This study sought to determine whether the use and display of license plate readers (LPRs) enhance the crime prevention effects of police patrol, particularly by increasing initial and residual deterrence from patrol presence.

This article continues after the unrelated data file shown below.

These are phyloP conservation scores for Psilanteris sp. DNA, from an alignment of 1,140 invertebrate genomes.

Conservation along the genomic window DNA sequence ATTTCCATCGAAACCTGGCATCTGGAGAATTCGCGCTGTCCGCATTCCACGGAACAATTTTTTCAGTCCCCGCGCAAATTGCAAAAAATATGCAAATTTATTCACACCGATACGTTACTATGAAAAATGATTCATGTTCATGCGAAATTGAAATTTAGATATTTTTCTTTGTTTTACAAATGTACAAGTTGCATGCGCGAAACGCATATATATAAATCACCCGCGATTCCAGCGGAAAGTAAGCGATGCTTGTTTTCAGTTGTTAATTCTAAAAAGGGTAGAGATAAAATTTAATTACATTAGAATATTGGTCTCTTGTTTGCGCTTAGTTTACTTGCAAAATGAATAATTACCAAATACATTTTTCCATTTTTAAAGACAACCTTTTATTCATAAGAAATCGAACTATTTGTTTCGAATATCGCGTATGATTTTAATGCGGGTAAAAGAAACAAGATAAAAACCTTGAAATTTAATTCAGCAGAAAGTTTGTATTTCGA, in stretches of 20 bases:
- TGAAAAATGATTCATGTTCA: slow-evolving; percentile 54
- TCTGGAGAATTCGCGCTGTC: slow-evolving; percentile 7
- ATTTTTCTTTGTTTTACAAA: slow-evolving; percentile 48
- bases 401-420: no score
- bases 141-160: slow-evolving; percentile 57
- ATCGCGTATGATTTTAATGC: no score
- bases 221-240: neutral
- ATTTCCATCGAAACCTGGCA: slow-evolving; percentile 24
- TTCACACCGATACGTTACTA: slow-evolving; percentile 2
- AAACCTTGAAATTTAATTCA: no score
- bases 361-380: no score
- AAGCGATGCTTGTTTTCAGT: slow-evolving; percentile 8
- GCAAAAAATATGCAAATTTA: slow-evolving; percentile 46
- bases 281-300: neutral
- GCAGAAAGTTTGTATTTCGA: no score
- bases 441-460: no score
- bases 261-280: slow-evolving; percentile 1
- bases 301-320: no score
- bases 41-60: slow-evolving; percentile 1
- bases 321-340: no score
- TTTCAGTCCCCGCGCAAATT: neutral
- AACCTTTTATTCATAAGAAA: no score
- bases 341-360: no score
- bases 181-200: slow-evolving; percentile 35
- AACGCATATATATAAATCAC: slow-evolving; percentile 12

Crime hot spots in a large suburban jurisdiction were randomly assigned to receive intermittent patrols (15–30 min each) by officers with or without LPRs on their vehicles for 4.5 months. Data on 785 patrols at 33 hot spots were used to compare initial and residual outcomes of LPR and non-LPR patrols. Outcomes analyzed for each patrol visit via chi-square tests, survival analyses, and/or logistic regression included the following: the likelihood of a vehicle recovery or arrest; the likelihood of a new crime or disorder call in the location while the officer was present (measuring initial deterrence); time until a new crime or disorder call following the officer’s departure (measuring residual deterrence); and first type of call (crime or disorder) following the officer’s departure (measuring residual deterrence). LPR use increased stolen vehicle recoveries but not arrests. LPR use did not reduce the likelihood of a new call in the hot spot while an officer was present, nor did it affect the timing or seriousness of the next call following a patrol. This study provides little clear evidence for the crime prevention efficacy of using LPRs in general patrol, which is a common practice in the USA. Police and researchers should give more attention to testing the relative benefits of different LPR uses and modes of deployment. (Publisher Abstract)
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